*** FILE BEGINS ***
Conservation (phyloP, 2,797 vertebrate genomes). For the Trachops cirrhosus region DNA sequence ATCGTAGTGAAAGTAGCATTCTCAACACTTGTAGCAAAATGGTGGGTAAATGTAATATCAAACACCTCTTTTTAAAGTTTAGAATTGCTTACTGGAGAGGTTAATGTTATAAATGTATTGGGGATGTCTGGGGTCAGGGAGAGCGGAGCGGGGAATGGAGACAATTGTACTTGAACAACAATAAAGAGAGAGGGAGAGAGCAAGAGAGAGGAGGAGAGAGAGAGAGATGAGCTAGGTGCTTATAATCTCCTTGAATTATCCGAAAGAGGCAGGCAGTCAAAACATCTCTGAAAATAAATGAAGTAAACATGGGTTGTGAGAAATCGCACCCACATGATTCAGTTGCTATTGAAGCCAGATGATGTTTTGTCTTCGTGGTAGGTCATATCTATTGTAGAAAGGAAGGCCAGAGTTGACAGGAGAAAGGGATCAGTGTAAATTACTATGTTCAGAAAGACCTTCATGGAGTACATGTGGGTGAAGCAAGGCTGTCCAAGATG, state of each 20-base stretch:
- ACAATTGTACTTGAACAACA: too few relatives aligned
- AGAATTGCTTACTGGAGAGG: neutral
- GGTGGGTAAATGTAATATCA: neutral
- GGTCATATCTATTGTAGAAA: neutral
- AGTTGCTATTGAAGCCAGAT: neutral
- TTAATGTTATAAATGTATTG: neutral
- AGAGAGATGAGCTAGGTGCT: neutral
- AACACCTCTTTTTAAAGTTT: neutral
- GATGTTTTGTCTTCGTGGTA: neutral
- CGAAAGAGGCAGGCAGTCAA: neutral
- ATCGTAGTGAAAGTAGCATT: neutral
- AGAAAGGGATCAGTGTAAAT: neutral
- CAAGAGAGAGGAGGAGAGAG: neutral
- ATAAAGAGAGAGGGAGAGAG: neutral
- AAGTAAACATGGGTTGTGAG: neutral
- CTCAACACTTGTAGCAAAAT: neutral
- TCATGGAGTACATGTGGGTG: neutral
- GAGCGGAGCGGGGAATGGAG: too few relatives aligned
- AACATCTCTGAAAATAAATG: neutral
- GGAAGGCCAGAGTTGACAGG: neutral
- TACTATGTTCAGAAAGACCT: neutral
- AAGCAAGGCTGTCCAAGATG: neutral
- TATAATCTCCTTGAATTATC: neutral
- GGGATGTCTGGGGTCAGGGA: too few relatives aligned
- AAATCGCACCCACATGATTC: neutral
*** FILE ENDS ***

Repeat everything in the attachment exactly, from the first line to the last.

Conservation (phyloP, 2,797 vertebrate genomes). For the Trachops cirrhosus region DNA sequence ATCGTAGTGAAAGTAGCATTCTCAACACTTGTAGCAAAATGGTGGGTAAATGTAATATCAAACACCTCTTTTTAAAGTTTAGAATTGCTTACTGGAGAGGTTAATGTTATAAATGTATTGGGGATGTCTGGGGTCAGGGAGAGCGGAGCGGGGAATGGAGACAATTGTACTTGAACAACAATAAAGAGAGAGGGAGAGAGCAAGAGAGAGGAGGAGAGAGAGAGAGATGAGCTAGGTGCTTATAATCTCCTTGAATTATCCGAAAGAGGCAGGCAGTCAAAACATCTCTGAAAATAAATGAAGTAAACATGGGTTGTGAGAAATCGCACCCACATGATTCAGTTGCTATTGAAGCCAGATGATGTTTTGTCTTCGTGGTAGGTCATATCTATTGTAGAAAGGAAGGCCAGAGTTGACAGGAGAAAGGGATCAGTGTAAATTACTATGTTCAGAAAGACCTTCATGGAGTACATGTGGGTGAAGCAAGGCTGTCCAAGATG, state of each 20-base stretch:
- ACAATTGTACTTGAACAACA: too few relatives aligned
- AGAATTGCTTACTGGAGAGG: neutral
- GGTGGGTAAATGTAATATCA: neutral
- GGTCATATCTATTGTAGAAA: neutral
- AGTTGCTATTGAAGCCAGAT: neutral
- TTAATGTTATAAATGTATTG: neutral
- AGAGAGATGAGCTAGGTGCT: neutral
- AACACCTCTTTTTAAAGTTT: neutral
- GATGTTTTGTCTTCGTGGTA: neutral
- CGAAAGAGGCAGGCAGTCAA: neutral
- ATCGTAGTGAAAGTAGCATT: neutral
- AGAAAGGGATCAGTGTAAAT: neutral
- CAAGAGAGAGGAGGAGAGAG: neutral
- ATAAAGAGAGAGGGAGAGAG: neutral
- AAGTAAACATGGGTTGTGAG: neutral
- CTCAACACTTGTAGCAAAAT: neutral
- TCATGGAGTACATGTGGGTG: neutral
- GAGCGGAGCGGGGAATGGAG: too few relatives aligned
- AACATCTCTGAAAATAAATG: neutral
- GGAAGGCCAGAGTTGACAGG: neutral
- TACTATGTTCAGAAAGACCT: neutral
- AAGCAAGGCTGTCCAAGATG: neutral
- TATAATCTCCTTGAATTATC: neutral
- GGGATGTCTGGGGTCAGGGA: too few relatives aligned
- AAATCGCACCCACATGATTC: neutral